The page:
£132,276 award for defective machine hand injury
Solicitors secured £132,276 for a 35 year old man who suffered a severe injury to his hand injury inflicted in a slicing accident.
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The claimant was born in India and trained as a motor mechanic.
The claimant worked for the defendant, a food manufacturing factory through an employment agency. Initially the claimant worked as a Security Guard.
After a short time the claimant was promoted by the defendant to the post of engineer where he worked on repairing and maintaining the defendant's machines. The claimant was requested to try fix a machine used for making naan bread.
The claimant had received no training to act or work in the capacity he was working repairing machines. When the claimant inspected the machine he found that the usual overrides to stop the machine safely were defective. As a consequence whilst trying to repair the machine one of the internal parts moved causing traumatic amputation of the right index finger at its tip.
Injuries and Progression
The traumatic amputation of the tip of his index finger on his dominant right hand caused damage to the nerves. This resulted in continued pain and for the tip to be sensitive mostly in wintry conditions. Delicate tasks which required careful coordination of index finger and thumb were not possible. The claimant declined surgery to try improve the situation because he was worried that the situation could be made worse.
In addition to his physical injuries the claimant suffered significant psychological harm. He developed moderately severe post traumatic stress disorder (PTSD).
The claimant was due to be married in an arranged service with a woman from India. The wedding was called off by the woman's parents partly because of the claimant's injuries. The claimant began to suffer from panic attacks. He was depressed and became withdrawn.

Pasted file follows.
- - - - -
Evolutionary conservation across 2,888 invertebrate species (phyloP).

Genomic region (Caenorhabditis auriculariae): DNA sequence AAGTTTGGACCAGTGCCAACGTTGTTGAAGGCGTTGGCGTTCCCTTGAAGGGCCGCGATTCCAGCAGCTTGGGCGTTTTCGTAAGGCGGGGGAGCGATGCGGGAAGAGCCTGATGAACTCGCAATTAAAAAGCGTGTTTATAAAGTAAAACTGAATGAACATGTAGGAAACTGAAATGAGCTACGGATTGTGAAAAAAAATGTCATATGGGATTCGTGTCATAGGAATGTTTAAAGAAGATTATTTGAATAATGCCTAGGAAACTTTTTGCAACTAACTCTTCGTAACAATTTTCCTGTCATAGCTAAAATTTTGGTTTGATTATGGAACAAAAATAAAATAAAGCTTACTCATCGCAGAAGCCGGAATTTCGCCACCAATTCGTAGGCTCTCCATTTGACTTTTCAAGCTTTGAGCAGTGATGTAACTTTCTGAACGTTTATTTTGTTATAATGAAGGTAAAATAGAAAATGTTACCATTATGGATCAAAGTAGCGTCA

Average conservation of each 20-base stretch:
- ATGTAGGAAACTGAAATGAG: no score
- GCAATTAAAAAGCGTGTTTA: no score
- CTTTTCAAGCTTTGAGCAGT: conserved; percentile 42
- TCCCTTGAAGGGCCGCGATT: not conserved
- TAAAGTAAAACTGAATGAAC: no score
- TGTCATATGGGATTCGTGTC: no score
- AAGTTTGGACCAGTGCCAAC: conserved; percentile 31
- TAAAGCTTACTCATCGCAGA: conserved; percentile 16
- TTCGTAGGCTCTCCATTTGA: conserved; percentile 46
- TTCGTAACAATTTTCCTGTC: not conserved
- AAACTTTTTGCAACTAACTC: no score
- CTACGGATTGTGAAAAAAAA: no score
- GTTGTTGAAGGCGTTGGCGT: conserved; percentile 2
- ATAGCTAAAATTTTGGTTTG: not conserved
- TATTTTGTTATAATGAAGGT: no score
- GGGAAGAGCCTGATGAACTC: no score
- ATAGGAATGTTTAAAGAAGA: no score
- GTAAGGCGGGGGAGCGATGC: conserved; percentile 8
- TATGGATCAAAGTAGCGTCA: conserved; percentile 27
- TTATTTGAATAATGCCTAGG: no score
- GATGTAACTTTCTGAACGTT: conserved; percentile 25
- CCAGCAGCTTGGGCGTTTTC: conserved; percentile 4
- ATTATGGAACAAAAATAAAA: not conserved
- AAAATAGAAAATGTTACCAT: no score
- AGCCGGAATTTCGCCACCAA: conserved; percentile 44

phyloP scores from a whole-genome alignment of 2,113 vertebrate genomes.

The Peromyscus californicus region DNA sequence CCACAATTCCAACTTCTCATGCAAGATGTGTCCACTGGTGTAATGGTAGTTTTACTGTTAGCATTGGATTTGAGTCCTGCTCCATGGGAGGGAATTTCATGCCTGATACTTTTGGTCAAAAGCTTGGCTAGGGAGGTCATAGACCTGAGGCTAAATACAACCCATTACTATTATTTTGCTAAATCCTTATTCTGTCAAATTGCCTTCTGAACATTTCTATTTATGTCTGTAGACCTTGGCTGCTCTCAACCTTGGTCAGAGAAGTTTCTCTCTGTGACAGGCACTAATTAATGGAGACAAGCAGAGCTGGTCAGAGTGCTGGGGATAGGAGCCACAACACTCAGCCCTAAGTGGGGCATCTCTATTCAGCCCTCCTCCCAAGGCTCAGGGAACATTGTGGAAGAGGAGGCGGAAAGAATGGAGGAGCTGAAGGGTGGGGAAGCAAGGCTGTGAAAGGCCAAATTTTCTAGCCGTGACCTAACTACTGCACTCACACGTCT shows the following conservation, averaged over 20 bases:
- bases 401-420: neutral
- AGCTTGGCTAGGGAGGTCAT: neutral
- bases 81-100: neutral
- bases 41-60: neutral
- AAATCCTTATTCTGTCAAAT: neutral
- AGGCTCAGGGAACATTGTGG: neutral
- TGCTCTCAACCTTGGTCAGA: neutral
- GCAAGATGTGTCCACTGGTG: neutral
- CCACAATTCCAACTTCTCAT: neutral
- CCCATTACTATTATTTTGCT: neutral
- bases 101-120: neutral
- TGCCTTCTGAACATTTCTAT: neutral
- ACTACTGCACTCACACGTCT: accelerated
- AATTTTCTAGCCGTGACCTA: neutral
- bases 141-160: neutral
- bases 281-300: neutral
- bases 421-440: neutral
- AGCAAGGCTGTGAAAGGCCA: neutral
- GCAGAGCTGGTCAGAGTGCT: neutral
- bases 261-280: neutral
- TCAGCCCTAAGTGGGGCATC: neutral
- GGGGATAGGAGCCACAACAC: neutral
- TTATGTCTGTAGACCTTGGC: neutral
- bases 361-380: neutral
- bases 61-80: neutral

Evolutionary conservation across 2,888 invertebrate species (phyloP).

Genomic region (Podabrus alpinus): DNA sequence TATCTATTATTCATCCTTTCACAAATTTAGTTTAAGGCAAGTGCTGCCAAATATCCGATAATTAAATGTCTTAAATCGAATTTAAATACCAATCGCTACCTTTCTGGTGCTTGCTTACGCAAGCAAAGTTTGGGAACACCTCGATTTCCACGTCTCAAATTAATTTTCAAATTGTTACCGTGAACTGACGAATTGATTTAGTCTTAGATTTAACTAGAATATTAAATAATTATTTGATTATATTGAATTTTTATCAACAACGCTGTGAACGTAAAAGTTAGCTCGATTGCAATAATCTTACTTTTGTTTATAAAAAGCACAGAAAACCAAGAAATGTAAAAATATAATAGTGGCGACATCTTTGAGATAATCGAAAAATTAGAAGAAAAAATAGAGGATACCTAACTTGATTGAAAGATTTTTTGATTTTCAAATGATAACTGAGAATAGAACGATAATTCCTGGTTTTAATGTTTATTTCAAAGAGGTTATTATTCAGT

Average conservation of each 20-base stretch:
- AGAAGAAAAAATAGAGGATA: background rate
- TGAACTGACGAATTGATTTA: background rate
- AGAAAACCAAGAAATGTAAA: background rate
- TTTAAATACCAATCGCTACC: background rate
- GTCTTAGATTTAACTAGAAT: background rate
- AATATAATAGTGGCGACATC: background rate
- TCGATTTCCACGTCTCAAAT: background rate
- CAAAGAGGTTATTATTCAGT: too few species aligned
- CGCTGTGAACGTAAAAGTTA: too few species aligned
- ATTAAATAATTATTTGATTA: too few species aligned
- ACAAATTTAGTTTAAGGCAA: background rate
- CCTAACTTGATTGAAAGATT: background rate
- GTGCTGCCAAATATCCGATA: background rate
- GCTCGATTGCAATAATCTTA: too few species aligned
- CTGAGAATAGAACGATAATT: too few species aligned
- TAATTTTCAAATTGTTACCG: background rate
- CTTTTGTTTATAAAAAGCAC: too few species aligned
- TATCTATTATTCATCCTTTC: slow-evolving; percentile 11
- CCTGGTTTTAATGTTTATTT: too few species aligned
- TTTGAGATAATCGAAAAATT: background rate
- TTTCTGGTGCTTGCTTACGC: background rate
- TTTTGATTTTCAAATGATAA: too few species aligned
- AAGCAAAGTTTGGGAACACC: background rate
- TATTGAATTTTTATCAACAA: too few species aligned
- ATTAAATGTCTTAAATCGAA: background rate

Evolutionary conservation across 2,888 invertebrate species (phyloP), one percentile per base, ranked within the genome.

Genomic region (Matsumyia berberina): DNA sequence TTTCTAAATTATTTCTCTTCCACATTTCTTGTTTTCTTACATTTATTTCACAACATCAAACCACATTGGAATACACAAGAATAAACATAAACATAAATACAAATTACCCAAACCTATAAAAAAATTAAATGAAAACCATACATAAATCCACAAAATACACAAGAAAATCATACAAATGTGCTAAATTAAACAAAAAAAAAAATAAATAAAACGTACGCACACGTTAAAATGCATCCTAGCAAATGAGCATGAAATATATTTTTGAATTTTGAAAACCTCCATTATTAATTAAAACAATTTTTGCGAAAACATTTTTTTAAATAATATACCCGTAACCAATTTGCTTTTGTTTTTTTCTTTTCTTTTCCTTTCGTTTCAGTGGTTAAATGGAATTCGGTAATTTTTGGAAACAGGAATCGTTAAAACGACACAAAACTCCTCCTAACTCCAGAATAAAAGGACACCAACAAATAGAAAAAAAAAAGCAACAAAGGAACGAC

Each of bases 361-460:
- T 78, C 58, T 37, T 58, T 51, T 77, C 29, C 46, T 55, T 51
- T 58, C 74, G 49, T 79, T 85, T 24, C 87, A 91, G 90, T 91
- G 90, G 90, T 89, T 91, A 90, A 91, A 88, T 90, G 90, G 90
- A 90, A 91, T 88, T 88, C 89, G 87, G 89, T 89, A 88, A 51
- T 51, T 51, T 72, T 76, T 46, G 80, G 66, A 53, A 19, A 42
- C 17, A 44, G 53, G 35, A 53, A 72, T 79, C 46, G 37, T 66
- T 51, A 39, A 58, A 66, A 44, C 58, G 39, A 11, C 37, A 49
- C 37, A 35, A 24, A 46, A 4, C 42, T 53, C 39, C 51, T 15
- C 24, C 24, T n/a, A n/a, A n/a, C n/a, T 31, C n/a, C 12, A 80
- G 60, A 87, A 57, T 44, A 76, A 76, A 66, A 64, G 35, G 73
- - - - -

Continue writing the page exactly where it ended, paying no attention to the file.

It was expected with medication for his depression and therapy for his post traumatic stress that the psychological symptoms would resolve with time.
The claimant and defendant solicitors entered into negotiations to try reach an amicable settlement. This was not possible. The main of area of dispute was the claimant's potential claim for future loss of earnings. Court proceedings were commenced and determined by a Judge who found in favour of the claimant in respect of the argument for future loss of earnings.
The claimant was criticised by the Judge for not having the recommended surgery. The claimant had found alternative employment since the accident.
The employment was not through an agency and was therefore more permanent. The claimant was earning the same wage.
Having considered the medical evidence and arguments raised by Counsel for both parties the Judge found that the case was more serious than the claimant just being at a disadvantage on the open labour market. He found pursuant to the Disability Discrimination Act 1995 that the claimant was disabled.
Using actuarial tables (Ogden) the Judge made a significant award for future loss of earnings. The total award of £132,276 included £22,500 for the claimant's pain suffering and loss of amenity. The balance was comprised of past and future loss of earnings, future treatment, travel expenses and interest..
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About the author
Gaynor Haliday is an experienced legal researcher and published author. She has had numerous articles published in the press and is a legal industry commentator.
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